I don't think I'll be uninstalling MT-Blacklist any time soon...

Posted at 7:02 PM | Comments (0)

January 8, 2005

Ultimate Blacklist!

Via Aardvark:

Aunty Spam's Net Patrol reports: A little birdie with insider knowledge has confirmed that Verizon is blocking all international IP space from RIPE, APNIC, and more, and is only unblocking specific domains, based on their IP address, when complaints are made and escalated.

If that's true, then it seems Verizon has stumbled on an interesting solution to the spam problem, though probably not a sustainable one over the long term, due to the amount of complaints they'll get (though they may well be blocking the complaints as well!).

Posted at 2:28 PM | Comments (0)

November 30, 2004

Make Love, Not Spam

Lycos is introducing a new way to fight spam. It's a screensaver which attacks the web sites of spammers, draining their bandwidth and making their site unresponsive. I'm not at all sure it's legal, but really how many people are going to have sympathy for the spammers?

Of course this could backfire. As we've already seen with SORBS, it's easy to accidentally target people who haven't done anything wrong. It's common, for instance, for a number of completely unrelated web sites to be hosted on the same server simply because the owners are signed up with the same web hosting company. An attack on one site on such a server would impact the other unrelated sites as well...

Posted at 6:39 PM | Comments (0)

November 19, 2004

SORBS Strikes Back

Good old SORBS (Spam and Open-Relay Blocking System) is still at it. Not only are they blocking whole ISPs, they're apparently also blocking email from servers hosted on dynamic IP addresses. Once again, SORBS is throwing the baby out with the bath water.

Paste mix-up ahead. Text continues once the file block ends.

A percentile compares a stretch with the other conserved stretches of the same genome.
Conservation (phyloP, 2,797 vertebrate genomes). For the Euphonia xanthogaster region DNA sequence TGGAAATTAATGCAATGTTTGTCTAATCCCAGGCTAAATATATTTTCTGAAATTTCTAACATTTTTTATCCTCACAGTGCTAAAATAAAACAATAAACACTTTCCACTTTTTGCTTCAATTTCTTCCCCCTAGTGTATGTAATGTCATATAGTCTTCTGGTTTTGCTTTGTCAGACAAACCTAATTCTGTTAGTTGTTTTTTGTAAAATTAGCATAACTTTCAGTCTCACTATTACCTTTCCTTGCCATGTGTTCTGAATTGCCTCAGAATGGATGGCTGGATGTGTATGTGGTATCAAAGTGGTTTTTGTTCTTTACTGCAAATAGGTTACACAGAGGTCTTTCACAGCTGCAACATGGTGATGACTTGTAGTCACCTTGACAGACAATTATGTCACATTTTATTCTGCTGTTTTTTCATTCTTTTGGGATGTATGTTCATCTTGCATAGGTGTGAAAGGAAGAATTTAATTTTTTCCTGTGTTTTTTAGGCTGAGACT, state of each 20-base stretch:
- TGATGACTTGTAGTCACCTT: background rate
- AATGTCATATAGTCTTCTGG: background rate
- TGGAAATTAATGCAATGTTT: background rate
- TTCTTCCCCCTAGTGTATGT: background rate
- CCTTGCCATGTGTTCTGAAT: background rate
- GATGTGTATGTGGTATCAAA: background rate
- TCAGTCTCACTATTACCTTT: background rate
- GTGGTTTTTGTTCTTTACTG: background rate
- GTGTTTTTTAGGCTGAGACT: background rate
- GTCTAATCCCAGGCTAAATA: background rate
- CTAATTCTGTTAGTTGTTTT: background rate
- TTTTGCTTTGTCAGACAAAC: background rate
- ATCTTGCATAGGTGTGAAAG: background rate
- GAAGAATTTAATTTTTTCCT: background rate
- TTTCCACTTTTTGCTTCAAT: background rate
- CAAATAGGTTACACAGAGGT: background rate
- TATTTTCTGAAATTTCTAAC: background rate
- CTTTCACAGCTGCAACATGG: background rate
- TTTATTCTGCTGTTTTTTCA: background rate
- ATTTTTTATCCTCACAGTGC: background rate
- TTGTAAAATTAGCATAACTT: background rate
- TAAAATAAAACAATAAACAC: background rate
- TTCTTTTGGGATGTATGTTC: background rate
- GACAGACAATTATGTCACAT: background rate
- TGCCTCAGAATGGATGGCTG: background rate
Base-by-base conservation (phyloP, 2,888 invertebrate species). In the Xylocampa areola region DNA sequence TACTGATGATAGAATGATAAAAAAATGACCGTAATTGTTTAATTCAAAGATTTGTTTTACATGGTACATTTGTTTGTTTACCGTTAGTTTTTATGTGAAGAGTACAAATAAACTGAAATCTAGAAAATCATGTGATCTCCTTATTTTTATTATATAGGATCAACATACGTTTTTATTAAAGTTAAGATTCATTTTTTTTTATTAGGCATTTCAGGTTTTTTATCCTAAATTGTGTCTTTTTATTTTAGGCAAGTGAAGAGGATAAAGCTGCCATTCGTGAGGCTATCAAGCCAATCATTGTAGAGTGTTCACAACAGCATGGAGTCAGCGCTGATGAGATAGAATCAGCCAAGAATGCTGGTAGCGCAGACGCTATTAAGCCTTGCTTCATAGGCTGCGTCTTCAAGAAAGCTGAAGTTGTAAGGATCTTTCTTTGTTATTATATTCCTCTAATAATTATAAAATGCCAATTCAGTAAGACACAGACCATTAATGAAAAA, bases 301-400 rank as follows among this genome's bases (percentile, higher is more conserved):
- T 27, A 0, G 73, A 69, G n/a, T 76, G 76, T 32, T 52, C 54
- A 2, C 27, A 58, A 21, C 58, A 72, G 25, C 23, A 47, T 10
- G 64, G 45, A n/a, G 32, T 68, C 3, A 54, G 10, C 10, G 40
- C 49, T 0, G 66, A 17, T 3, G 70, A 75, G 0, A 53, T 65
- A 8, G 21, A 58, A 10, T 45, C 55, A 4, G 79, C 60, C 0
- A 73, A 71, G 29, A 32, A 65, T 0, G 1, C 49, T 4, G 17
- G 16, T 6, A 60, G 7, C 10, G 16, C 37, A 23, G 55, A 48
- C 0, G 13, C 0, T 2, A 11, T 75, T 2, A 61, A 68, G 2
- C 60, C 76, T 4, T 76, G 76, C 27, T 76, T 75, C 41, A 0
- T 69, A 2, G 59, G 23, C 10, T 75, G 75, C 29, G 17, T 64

The reason thay're blocking anything from dynamic IP addresses is because virus-ridden PCs can be used to send spam. Gosh, wait until they realise that 100% of spam emails are sent via the SMTP protocol! "OMG! By blocking any email sent with that protocol, we can block 100% of spam! We'll be saviours!"

As I mentioned a while back on my LJ, SORBS came to my attention because I tried to email a friend of mine, and it bounced. If there's one thing I hate more than spam, it's having a perfectly valid email bounce for no good reason. (I've been able to email George since, and it looks like Paradise was taken off SORBS' list.)

Blacklisting is bad, it stops legitimate emails and doesn't really affect spammers much, because they use fake email addresses and don't get the bounces. Of course, if everyone used the blacklist, that would stop the spammers... for about five minutes before they found a way around it. Spammers make quite a lot of money, you see, so they're determined to keep doing it. The only way to stop spam for good is to cut it off at the source. Blacklisting doesn't do that, it just makes the problem invisible, like taking painkillers for a brain tumour.

Of course, people will still use blacklists. However if you consider using SORBS, you might stop to consider what valid emails you might miss out on.

Incidentally, SORBS is currently in fourth position for a worthless project.

Posted at 7:31 PM | Comments (5)

November 2, 2004

Spammed by Paramount!

It's not often I'm surprised by spam, but today I was spammed by Paramount studios. Apparently they had taken me for a War of the Worlds fan and wanted me to help pimp their upcoming movie. A quick search of my web site revealed that War of the Worlds is mentioned on five DiscCon Guide entries, and in the Who Killed Kennedy eBook, so, er, no, that is still a bit of a leap to make.

This is, I suspect, an overzealous marketing underling... I guess it makes a change from endless viagra, Nigerian scam and speed camera spams.

Posted at 8:02 PM | Comments (0)

September 9, 2004

Spam and Movable Type comments

Back last year I posted about a possible way Movable Type could combat the spam problem thusly:

Even Movable Type has problems with spam, and they've been talking about ways to combat it.

Personally I'd have thought the easiest way would be to have a page which lists all the recently posted comments, in chronological order... that way the blog owner would be able to see comments made on months-old entries.

I see Movable Type 3 not only has such a page, but it does email notification like LiveJournal does. In fact, the back-end of MT 3.11 is pretty cool all told. :)

Posted at 5:23 PM | Comments (0)